The noisiest chickens are the males, known as cockerels or roosters. They are territorial birds, and like shouting about it. A crowing cockerel is telling other males that these hens are all his, and at the same time he is telling the hens that he is still here (although judging by the lack of reaction this crowing makes among the hens, they don’t seem that impressed).
Chickens are not noisy - most of the time!
Cockerels do indeed tend to crow at sunrise. This is because chickens are early risers. The glimpse of dawn signals a new day for a proud cockerel, and he announces it for all the world to hear. This is why, in some ancient mythologies, the cockerel is associated with the sun god. His fondness for finding a high spot to cow from is also why he’s often found on weathervanes on churches and other tall buildings - a golden bird symbolising the sun and new day.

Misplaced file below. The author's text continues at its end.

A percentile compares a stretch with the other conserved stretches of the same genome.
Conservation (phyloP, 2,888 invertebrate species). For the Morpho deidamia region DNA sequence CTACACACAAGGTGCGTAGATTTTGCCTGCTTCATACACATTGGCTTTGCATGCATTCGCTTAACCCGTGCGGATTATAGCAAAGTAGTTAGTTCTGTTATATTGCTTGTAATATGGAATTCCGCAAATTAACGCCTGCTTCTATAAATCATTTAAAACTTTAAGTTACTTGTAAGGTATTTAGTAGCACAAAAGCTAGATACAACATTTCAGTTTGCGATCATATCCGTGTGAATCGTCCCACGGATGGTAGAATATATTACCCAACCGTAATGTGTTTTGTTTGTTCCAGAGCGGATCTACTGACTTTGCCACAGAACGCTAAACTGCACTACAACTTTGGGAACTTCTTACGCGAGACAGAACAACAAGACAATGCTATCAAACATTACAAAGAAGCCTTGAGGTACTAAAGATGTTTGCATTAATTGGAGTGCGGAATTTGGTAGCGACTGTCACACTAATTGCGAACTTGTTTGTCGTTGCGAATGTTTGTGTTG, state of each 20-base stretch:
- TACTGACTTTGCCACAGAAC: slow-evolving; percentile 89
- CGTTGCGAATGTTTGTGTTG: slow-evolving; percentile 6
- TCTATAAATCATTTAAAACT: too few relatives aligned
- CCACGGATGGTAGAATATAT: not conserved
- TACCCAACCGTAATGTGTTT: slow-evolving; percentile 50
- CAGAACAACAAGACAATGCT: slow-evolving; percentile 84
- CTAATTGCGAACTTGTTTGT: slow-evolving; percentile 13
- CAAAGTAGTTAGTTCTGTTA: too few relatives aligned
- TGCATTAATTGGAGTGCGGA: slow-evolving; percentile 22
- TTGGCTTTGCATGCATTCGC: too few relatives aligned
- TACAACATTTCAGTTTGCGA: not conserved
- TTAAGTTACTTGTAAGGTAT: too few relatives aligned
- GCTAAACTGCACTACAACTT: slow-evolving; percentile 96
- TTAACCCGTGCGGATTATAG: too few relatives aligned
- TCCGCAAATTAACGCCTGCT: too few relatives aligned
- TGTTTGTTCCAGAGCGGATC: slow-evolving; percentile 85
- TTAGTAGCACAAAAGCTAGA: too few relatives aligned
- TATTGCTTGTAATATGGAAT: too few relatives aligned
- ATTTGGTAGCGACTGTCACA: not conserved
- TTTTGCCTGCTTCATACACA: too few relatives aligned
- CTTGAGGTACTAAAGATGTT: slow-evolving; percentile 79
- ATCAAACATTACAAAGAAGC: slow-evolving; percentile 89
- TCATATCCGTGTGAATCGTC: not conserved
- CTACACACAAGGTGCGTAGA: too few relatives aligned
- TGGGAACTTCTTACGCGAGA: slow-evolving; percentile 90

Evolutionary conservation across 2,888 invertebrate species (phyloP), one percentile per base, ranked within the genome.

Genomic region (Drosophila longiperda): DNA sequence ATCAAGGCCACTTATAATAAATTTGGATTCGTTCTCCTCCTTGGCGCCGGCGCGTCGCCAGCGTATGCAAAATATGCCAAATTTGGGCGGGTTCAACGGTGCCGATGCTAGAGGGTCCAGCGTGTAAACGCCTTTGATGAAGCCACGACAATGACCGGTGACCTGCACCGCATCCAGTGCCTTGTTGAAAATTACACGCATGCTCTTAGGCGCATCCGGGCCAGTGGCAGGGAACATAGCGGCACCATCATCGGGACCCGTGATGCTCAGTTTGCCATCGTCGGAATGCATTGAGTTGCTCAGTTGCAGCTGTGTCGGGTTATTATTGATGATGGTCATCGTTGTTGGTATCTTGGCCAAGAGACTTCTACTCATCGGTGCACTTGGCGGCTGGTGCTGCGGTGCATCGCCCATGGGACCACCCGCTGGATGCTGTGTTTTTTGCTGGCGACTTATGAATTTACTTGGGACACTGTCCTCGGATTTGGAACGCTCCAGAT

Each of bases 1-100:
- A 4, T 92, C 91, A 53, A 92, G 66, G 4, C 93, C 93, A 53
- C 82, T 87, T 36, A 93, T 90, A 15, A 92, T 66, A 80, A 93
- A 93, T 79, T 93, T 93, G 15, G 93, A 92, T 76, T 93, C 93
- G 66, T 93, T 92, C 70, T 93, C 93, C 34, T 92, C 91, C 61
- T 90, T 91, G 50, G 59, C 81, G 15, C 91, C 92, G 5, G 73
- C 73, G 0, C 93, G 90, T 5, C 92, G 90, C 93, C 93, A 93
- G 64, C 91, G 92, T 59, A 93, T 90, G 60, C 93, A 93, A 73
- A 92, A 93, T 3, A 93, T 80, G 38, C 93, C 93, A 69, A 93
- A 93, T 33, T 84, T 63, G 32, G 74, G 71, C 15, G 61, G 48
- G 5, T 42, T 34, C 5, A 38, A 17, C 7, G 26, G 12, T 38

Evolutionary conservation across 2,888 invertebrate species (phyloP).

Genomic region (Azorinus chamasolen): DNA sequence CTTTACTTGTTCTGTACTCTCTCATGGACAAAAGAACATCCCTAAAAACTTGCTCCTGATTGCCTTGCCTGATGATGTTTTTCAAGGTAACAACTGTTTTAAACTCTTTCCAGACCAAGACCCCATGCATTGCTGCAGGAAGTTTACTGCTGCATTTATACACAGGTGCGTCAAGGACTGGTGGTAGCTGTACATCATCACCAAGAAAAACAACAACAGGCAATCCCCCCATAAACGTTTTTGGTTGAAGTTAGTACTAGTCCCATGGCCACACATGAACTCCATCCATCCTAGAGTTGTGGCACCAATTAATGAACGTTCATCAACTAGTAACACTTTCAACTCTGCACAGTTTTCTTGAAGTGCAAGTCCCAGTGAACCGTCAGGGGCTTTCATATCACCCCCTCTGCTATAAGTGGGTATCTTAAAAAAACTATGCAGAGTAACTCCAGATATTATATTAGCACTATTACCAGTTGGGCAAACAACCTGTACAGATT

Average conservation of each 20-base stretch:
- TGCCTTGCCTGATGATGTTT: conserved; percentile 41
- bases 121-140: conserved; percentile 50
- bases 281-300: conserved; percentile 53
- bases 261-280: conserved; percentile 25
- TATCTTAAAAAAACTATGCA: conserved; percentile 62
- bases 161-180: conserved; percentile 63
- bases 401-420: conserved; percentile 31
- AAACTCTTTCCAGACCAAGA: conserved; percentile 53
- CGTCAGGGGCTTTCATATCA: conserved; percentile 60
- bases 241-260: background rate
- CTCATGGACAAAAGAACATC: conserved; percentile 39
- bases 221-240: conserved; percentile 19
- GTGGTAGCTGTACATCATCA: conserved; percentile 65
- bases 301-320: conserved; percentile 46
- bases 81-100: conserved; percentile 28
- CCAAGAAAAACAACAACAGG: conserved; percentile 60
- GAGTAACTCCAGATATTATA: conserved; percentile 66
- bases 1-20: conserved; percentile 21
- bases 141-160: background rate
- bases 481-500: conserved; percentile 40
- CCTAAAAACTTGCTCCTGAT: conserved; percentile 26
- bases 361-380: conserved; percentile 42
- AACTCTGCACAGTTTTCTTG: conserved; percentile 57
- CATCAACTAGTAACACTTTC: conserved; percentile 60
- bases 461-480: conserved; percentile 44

Hens make a lot of sounds, but most of them are quiet and gentle. The only time they get really loud are when they have laid an egg. It’s not known why many hens ‘shout about it’ after laying - but this is the ‘classic’ chicken sound someone makes when they want to impersonate a chicken!
Hens will sometimes call in the same way when no egg has been laid. It’s nothing to worry about, and is not a sign of illness or distress.
The only other time hens get loud is if they are spooked - the flapping, feather-rustling dash away from a perceived danger is accompanied by another ‘Bap-bap-badaaap!’ classic chicken sound!
Otherwise, a hen’s vocalisations are a quiet ‘Baaap’ and gentle clucking.